Eighth Circuit Grants Qualified Immunity to Minnesota Jailers and Medical Provider Who Misdiagnosed Prisoner’s Leukemia as Gingivitis
by Harold Hempstead
On April 12, 2022, the U.S. Court of Appeals for the Eighth Circuit said a Minnesota jail detainee was not subjected to unconstitutional treatment by jailers and their contract medical providers who misdiagnosed his leukemia as gingivitis.
When Kyle Rusness arrived at the Becker County Jail (BCJ) on January 17, 2015, he carried an antibiotic prescribed for infections in his leg and mouth. He soon complained about severe mouth pain, nose and mouth bleeding, vomiting, dizziness, leg and arm numbness, blurred vision and headaches. He saw one of two nurses from Sunnyside Care Center (Sunnyside) who were on-site at BCJ two to three days a week. He also saw a local doctor, who “diagnosed him with gingivitis and a skin infection and prescribed him another antibiotic…and an oral rinse,” as the Court later recalled.
By January 23, 2015, Rusness was convicted of a probation violation and sentence to a term at BCJ. On February 2, 2015, he was transported to an emergency room at a local hospital, and subsequently diagnosed with anemia and acute myeloid leukemia. “His leukemia went into remission in March 2018,” the Court recounted, but Rusness continued “to suffer from…clouding in his peripheral vision and post-traumatic stress disorder.”
Rusness filed suit in federal court for the District of Minnesota, amending his complaint in September 2019 to name defendants Becker County and its officials, as well as Sunnyside nurse Teresa Ullmer. He alleged (1) deliberate indifference to his Eighth and Fourteenth Amendment rights; (2) a pattern or practice that amounted to deliberate indifference, which would defeat the government’s sovereign immunity as laid out in Monell v. Dept of Soc. Servs. Of City of New York, 436 U.S. 658 (1978); as well as (3) a negligence claim against Becker County and several defendants.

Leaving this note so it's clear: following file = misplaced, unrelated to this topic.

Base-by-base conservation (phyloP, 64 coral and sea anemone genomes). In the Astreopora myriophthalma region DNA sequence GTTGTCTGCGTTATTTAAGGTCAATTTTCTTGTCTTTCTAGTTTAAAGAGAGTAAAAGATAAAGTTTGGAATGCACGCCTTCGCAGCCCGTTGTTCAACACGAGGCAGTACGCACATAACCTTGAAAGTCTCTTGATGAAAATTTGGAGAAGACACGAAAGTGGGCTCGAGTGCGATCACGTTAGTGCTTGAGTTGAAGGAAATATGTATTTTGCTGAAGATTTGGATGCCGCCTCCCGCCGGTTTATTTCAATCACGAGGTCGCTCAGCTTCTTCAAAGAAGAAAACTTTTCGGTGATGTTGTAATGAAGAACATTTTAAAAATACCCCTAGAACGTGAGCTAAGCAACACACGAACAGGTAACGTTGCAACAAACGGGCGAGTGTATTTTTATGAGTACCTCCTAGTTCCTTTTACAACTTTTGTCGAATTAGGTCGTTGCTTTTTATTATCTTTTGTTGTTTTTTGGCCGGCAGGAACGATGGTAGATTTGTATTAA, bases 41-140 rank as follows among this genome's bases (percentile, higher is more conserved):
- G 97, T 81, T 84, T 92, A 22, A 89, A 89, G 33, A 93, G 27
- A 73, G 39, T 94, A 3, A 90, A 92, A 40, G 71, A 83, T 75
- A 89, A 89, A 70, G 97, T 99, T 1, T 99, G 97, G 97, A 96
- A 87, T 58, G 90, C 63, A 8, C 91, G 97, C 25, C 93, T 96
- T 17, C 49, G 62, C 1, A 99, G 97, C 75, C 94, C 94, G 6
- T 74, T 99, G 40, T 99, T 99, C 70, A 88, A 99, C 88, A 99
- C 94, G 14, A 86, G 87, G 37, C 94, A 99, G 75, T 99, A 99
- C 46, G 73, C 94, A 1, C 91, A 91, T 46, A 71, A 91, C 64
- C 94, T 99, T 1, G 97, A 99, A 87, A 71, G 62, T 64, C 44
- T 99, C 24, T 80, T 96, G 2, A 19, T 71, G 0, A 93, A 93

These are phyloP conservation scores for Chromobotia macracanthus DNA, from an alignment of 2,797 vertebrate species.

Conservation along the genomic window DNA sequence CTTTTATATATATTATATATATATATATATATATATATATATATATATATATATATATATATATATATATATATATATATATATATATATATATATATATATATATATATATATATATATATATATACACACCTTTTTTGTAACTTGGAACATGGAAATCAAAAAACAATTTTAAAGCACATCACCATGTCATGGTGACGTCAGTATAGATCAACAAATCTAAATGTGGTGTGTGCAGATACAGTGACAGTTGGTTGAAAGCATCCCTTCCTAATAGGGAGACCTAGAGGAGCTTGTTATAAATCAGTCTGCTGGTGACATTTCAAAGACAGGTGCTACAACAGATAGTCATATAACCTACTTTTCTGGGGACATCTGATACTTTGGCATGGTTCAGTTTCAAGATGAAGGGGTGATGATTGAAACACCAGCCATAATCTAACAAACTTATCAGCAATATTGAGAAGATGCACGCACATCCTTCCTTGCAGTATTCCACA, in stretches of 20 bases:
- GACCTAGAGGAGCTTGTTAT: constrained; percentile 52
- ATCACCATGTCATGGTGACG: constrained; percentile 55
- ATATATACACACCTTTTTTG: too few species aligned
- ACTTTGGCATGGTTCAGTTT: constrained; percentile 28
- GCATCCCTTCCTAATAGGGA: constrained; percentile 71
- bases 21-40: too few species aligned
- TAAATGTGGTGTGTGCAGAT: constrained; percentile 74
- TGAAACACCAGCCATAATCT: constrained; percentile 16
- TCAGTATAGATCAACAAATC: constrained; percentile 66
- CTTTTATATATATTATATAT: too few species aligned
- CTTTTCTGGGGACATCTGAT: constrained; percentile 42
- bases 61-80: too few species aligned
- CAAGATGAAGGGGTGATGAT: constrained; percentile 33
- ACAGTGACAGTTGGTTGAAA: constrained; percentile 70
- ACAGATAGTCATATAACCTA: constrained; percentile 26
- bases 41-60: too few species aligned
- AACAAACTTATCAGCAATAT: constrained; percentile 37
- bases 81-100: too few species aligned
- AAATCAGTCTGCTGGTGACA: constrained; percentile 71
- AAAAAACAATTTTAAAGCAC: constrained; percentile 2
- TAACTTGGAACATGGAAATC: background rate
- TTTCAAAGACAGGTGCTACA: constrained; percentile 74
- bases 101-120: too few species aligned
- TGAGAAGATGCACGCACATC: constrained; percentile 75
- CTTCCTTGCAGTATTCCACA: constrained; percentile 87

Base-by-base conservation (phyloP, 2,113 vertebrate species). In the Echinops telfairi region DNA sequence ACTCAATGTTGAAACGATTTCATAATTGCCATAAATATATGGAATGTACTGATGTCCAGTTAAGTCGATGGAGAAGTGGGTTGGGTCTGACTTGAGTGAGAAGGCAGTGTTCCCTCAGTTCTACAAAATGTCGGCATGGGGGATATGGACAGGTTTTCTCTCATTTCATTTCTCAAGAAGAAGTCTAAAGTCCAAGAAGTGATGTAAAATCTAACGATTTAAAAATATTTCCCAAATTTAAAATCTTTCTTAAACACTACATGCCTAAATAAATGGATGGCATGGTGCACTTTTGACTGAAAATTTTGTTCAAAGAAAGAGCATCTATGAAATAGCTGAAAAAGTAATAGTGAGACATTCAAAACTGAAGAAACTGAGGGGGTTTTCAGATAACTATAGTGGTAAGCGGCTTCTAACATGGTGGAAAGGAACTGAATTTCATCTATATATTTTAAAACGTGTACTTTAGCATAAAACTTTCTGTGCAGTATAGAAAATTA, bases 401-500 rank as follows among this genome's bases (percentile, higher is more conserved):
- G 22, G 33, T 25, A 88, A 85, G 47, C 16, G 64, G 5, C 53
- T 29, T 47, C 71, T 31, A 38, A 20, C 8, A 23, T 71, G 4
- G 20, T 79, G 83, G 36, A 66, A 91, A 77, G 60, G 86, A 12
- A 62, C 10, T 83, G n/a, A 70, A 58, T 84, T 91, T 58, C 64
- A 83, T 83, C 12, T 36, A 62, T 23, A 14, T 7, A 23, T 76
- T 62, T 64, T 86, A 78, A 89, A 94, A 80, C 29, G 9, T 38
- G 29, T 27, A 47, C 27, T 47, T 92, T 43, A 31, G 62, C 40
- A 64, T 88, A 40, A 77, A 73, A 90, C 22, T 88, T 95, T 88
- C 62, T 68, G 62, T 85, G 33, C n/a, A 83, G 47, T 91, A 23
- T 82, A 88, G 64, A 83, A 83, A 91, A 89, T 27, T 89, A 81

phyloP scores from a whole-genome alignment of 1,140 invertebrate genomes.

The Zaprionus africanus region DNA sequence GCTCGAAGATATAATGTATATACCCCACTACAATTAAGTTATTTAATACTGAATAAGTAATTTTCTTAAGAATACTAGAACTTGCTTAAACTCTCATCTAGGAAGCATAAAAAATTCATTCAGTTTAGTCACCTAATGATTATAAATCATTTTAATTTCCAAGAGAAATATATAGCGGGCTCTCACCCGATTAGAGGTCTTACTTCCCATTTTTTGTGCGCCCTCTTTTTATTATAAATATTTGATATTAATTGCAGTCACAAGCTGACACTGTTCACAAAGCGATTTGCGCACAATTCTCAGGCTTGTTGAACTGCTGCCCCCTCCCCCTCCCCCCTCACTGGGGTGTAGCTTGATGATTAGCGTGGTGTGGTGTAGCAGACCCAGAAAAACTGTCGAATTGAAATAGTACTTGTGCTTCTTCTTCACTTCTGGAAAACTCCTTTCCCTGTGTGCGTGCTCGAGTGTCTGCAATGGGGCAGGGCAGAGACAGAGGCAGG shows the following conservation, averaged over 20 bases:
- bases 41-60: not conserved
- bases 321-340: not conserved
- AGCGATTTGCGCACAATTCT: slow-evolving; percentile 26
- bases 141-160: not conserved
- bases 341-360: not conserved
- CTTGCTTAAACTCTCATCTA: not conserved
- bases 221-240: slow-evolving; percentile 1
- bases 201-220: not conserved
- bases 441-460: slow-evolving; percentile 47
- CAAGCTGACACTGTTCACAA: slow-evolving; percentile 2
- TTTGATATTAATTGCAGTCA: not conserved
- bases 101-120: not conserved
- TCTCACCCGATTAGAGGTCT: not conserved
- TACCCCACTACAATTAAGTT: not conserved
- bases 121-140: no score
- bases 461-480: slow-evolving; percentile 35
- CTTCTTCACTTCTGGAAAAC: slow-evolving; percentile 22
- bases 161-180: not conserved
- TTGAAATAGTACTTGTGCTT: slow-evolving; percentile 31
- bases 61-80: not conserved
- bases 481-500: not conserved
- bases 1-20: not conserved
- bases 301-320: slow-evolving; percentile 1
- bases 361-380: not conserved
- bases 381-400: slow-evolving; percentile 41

“Rusness settled his claims against…Ullmer on October 21, 2020,” the Court recalled. Then on January 7, 2021, the district court granted summary judgement to the remaining defendants, holding “that they were entitled to qualified immunity on the deliberate indifference claim and that Rusness had failed to present sufficient evidence of negligence and of failure to train or supervise.” Rusness appealed.
The Eighth Circuit said that the “question is whether Rusness manifested signs of a serious medical need that would be sufficiently obvious to jail staff without medical training,” as laid out in Jones v. Minn. Dep’t of Corr., 512 F.3d 478 (8th Cir. 2008). In that case, the prisoner died, yet the Court held that her symptoms were not “so obvious that a layperson would have easily recognized the need for medical treatment.” And what symptoms were those? Jones “was unable to stand or walk under her own power, was ‘google-eyed’ and unresponsive, … was rolling on the ground while grunting and groaning, [had dried blood and cuts on her lips], smelled as if she had urinated on herself, and was breathing at a very rapid rate.”
Rusness’ symptoms paled in comparison to that, of course. So he wasn’t able to defeat defendants’ claim of qualified immunity, either. That got the county off the hook, too. Thus the district court’s judgment was affirmed. Rusness was represented by attorney Oliver E Nelson III of the Magna Law Firm in Minneapolis. See: Rusness v. Becker Cty., 2021 U.S. Dist. LEXIS 22540 (D. Minn.).
As a digital subscriber to Prison Legal News, you can access full text and downloads for this and other premium content.
Already a subscriber? Login